• The adenovirus has been used to carry genes into the body to facilitate gene therapy for some time, according to Marshall Summar, director of the Metabolic Disorders Clinic at Vanderbilt University. (wired.com)
  • Summar doesn't see the FDA ruling as a major setback for the future of gene therapy treatments. (wired.com)
  • The Center for Biologics Evaluation and Research (CBER) regulates cellular therapy products, human gene therapy products, and certain devices related to cell and gene therapy. (fda.gov)
  • CBER has approved both cellular and gene therapy products - a list of these products may be found here . (fda.gov)
  • Cellular and gene therapy-related research and development in the United States continue to grow at a fast rate, with a number of products advancing in clinical development. (fda.gov)
  • Provides in-depth coverage of the technological advances in cell and gene therapy that promote the development of gene therapy applications into effective therapeutics. (liebertpub.com)
  • The leading journal for publishing data relevant to the regulatory review and commercial development of cell and gene therapy products. (liebertpub.com)
  • What is Gene Therapy? (brighthub.com)
  • Right: Gene therapy using an adenovirus vector. (brighthub.com)
  • Why is Gene Therapy Difficult? (brighthub.com)
  • Gene therapy has proven very difficult for genetic scientists and engineers. (brighthub.com)
  • In order for the therapeutic methods to be adopted by a cell, several rounds of gene therapy must take place to make the cell retain the information for a long period of time. (brighthub.com)
  • The fact that much of the gene therapy used in modern cases must utilize viral vectors poses a number of potential problems to patients such as: toxicity levels and the possibility that the virus could evolve to attack other sections of a cell. (brighthub.com)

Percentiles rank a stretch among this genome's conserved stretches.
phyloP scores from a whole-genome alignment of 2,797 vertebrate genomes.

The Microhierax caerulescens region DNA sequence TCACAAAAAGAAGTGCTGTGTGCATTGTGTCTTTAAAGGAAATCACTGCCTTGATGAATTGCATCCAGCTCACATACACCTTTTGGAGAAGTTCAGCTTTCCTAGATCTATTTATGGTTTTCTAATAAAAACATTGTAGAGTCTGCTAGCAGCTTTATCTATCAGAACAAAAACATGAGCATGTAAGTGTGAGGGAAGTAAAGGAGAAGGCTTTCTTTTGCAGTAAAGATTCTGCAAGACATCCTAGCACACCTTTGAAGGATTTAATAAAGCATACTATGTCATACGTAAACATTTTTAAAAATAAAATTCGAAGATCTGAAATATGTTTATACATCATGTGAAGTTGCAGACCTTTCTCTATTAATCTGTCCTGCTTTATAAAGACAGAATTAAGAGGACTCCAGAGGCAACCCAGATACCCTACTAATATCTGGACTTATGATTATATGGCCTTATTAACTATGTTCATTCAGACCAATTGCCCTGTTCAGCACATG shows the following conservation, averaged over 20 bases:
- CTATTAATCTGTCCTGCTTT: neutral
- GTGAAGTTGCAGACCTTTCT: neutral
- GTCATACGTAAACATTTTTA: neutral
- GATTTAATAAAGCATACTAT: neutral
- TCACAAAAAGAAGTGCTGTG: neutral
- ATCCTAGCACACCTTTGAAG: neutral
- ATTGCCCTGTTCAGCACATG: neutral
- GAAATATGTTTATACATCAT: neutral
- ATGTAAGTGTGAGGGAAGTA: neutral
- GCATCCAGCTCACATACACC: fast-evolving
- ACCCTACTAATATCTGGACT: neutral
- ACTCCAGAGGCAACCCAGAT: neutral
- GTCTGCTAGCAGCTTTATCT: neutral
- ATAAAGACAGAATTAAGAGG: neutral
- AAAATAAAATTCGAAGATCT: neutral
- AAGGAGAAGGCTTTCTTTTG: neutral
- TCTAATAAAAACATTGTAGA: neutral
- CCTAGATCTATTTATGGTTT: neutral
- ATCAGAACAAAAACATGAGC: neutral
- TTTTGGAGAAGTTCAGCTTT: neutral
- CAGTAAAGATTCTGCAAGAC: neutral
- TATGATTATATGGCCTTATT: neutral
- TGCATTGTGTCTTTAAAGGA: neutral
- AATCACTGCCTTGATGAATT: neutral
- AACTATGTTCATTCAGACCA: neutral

• What is Germ Line Gene Therapy? (brighthub.com)
  • Germ line gene therapy uses a concept in which the benefits of the modifications can be passed on through successive generations. (brighthub.com)
  • Which Type of Illnesses Could Gene Therapy Cure? (brighthub.com)
  • A variety of illnesses and diseases could possibly be cured by gene therapy. (brighthub.com)
  • Gene therapy researchers have achieved the most promising results yet in head and neck cancer patients with a combination of gene therapy and chemotherapy. (wired.com)
  • The study is the first gene therapy trial in any disease to get past Phase I FDA trials to be accepted for publication in a scientific journal. (wired.com)
  • The next step in proving gene therapy's merit is a pivotal Phase III trial, said Dr. French Anderson , a gene therapy expert at the University of Southern California Keck School of Medicine. (wired.com)
  • First, the researchers combined chemotherapy with gene therapy. (wired.com)
  • Gene therapy alone isn't yet strong enough to do the job, he said. (wired.com)
  • Anderson said Onyx Pharmaceuticals , the company that sponsored the study, plans a Phase III trial soon that, if successful, could result in the FDA approving gene therapy as a viable treatment. (wired.com)